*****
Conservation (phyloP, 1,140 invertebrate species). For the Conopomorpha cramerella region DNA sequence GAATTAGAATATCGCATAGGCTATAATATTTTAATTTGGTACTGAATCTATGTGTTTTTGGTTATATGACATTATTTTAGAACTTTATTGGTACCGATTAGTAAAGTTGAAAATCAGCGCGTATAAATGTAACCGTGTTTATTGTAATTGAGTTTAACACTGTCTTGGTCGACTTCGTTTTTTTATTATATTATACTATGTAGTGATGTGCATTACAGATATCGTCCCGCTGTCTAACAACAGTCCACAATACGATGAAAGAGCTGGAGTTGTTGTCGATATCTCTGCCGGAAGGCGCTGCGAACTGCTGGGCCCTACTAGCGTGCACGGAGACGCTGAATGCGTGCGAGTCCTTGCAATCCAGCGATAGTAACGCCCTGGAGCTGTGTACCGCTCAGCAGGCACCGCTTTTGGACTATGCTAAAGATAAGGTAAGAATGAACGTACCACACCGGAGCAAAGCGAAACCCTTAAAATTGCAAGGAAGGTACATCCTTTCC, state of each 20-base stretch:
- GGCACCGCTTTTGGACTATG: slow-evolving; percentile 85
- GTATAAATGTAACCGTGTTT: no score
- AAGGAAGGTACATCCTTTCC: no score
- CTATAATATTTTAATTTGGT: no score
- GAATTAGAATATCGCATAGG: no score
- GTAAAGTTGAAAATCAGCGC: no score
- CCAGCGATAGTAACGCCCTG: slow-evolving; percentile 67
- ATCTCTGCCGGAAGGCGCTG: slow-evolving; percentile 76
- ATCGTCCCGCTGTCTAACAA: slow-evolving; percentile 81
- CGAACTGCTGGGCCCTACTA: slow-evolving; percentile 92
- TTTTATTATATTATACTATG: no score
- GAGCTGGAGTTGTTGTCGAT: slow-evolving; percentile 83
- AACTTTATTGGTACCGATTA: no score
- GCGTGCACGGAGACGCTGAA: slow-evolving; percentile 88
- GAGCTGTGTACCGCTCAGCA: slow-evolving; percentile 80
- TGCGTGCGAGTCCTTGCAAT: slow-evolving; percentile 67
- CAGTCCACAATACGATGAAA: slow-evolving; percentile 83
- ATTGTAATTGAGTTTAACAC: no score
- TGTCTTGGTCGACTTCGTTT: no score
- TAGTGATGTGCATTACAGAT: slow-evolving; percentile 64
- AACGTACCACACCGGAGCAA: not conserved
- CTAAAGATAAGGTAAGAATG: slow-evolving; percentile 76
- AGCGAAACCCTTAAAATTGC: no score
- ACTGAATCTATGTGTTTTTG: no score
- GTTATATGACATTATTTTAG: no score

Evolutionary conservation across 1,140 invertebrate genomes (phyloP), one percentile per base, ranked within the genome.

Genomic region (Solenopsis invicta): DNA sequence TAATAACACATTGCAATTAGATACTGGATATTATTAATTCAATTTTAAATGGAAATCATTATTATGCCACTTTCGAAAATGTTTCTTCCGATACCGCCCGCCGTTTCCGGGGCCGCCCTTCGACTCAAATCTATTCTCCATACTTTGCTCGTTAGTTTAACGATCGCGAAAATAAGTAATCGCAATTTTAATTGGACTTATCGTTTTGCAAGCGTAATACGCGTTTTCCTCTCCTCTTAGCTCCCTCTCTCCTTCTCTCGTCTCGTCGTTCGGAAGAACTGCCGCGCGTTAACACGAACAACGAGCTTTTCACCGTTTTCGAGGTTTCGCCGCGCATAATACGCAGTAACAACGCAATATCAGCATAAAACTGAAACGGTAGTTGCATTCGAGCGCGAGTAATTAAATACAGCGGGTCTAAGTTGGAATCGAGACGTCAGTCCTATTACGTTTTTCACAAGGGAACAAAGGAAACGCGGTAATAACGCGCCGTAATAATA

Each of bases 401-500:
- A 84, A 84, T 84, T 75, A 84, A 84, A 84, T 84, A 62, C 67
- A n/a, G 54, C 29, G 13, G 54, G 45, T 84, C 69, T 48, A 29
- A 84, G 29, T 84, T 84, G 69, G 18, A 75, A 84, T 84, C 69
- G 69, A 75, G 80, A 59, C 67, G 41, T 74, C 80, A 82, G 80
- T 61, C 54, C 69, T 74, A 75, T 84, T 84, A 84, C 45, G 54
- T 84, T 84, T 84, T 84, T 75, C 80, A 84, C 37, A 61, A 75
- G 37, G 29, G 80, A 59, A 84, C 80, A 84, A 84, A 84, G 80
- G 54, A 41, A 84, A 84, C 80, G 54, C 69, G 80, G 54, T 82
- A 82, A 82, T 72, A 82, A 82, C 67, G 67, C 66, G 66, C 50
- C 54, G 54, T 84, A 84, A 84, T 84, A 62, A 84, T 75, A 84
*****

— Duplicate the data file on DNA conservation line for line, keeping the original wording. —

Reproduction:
Conservation (phyloP, 1,140 invertebrate species). For the Conopomorpha cramerella region DNA sequence GAATTAGAATATCGCATAGGCTATAATATTTTAATTTGGTACTGAATCTATGTGTTTTTGGTTATATGACATTATTTTAGAACTTTATTGGTACCGATTAGTAAAGTTGAAAATCAGCGCGTATAAATGTAACCGTGTTTATTGTAATTGAGTTTAACACTGTCTTGGTCGACTTCGTTTTTTTATTATATTATACTATGTAGTGATGTGCATTACAGATATCGTCCCGCTGTCTAACAACAGTCCACAATACGATGAAAGAGCTGGAGTTGTTGTCGATATCTCTGCCGGAAGGCGCTGCGAACTGCTGGGCCCTACTAGCGTGCACGGAGACGCTGAATGCGTGCGAGTCCTTGCAATCCAGCGATAGTAACGCCCTGGAGCTGTGTACCGCTCAGCAGGCACCGCTTTTGGACTATGCTAAAGATAAGGTAAGAATGAACGTACCACACCGGAGCAAAGCGAAACCCTTAAAATTGCAAGGAAGGTACATCCTTTCC, state of each 20-base stretch:
- GGCACCGCTTTTGGACTATG: slow-evolving; percentile 85
- GTATAAATGTAACCGTGTTT: no score
- AAGGAAGGTACATCCTTTCC: no score
- CTATAATATTTTAATTTGGT: no score
- GAATTAGAATATCGCATAGG: no score
- GTAAAGTTGAAAATCAGCGC: no score
- CCAGCGATAGTAACGCCCTG: slow-evolving; percentile 67
- ATCTCTGCCGGAAGGCGCTG: slow-evolving; percentile 76
- ATCGTCCCGCTGTCTAACAA: slow-evolving; percentile 81
- CGAACTGCTGGGCCCTACTA: slow-evolving; percentile 92
- TTTTATTATATTATACTATG: no score
- GAGCTGGAGTTGTTGTCGAT: slow-evolving; percentile 83
- AACTTTATTGGTACCGATTA: no score
- GCGTGCACGGAGACGCTGAA: slow-evolving; percentile 88
- GAGCTGTGTACCGCTCAGCA: slow-evolving; percentile 80
- TGCGTGCGAGTCCTTGCAAT: slow-evolving; percentile 67
- CAGTCCACAATACGATGAAA: slow-evolving; percentile 83
- ATTGTAATTGAGTTTAACAC: no score
- TGTCTTGGTCGACTTCGTTT: no score
- TAGTGATGTGCATTACAGAT: slow-evolving; percentile 64
- AACGTACCACACCGGAGCAA: not conserved
- CTAAAGATAAGGTAAGAATG: slow-evolving; percentile 76
- AGCGAAACCCTTAAAATTGC: no score
- ACTGAATCTATGTGTTTTTG: no score
- GTTATATGACATTATTTTAG: no score

Evolutionary conservation across 1,140 invertebrate genomes (phyloP), one percentile per base, ranked within the genome.

Genomic region (Solenopsis invicta): DNA sequence TAATAACACATTGCAATTAGATACTGGATATTATTAATTCAATTTTAAATGGAAATCATTATTATGCCACTTTCGAAAATGTTTCTTCCGATACCGCCCGCCGTTTCCGGGGCCGCCCTTCGACTCAAATCTATTCTCCATACTTTGCTCGTTAGTTTAACGATCGCGAAAATAAGTAATCGCAATTTTAATTGGACTTATCGTTTTGCAAGCGTAATACGCGTTTTCCTCTCCTCTTAGCTCCCTCTCTCCTTCTCTCGTCTCGTCGTTCGGAAGAACTGCCGCGCGTTAACACGAACAACGAGCTTTTCACCGTTTTCGAGGTTTCGCCGCGCATAATACGCAGTAACAACGCAATATCAGCATAAAACTGAAACGGTAGTTGCATTCGAGCGCGAGTAATTAAATACAGCGGGTCTAAGTTGGAATCGAGACGTCAGTCCTATTACGTTTTTCACAAGGGAACAAAGGAAACGCGGTAATAACGCGCCGTAATAATA

Each of bases 401-500:
- A 84, A 84, T 84, T 75, A 84, A 84, A 84, T 84, A 62, C 67
- A n/a, G 54, C 29, G 13, G 54, G 45, T 84, C 69, T 48, A 29
- A 84, G 29, T 84, T 84, G 69, G 18, A 75, A 84, T 84, C 69
- G 69, A 75, G 80, A 59, C 67, G 41, T 74, C 80, A 82, G 80
- T 61, C 54, C 69, T 74, A 75, T 84, T 84, A 84, C 45, G 54
- T 84, T 84, T 84, T 84, T 75, C 80, A 84, C 37, A 61, A 75
- G 37, G 29, G 80, A 59, A 84, C 80, A 84, A 84, A 84, G 80
- G 54, A 41, A 84, A 84, C 80, G 54, C 69, G 80, G 54, T 82
- A 82, A 82, T 72, A 82, A 82, C 67, G 67, C 66, G 66, C 50
- C 54, G 54, T 84, A 84, A 84, T 84, A 62, A 84, T 75, A 84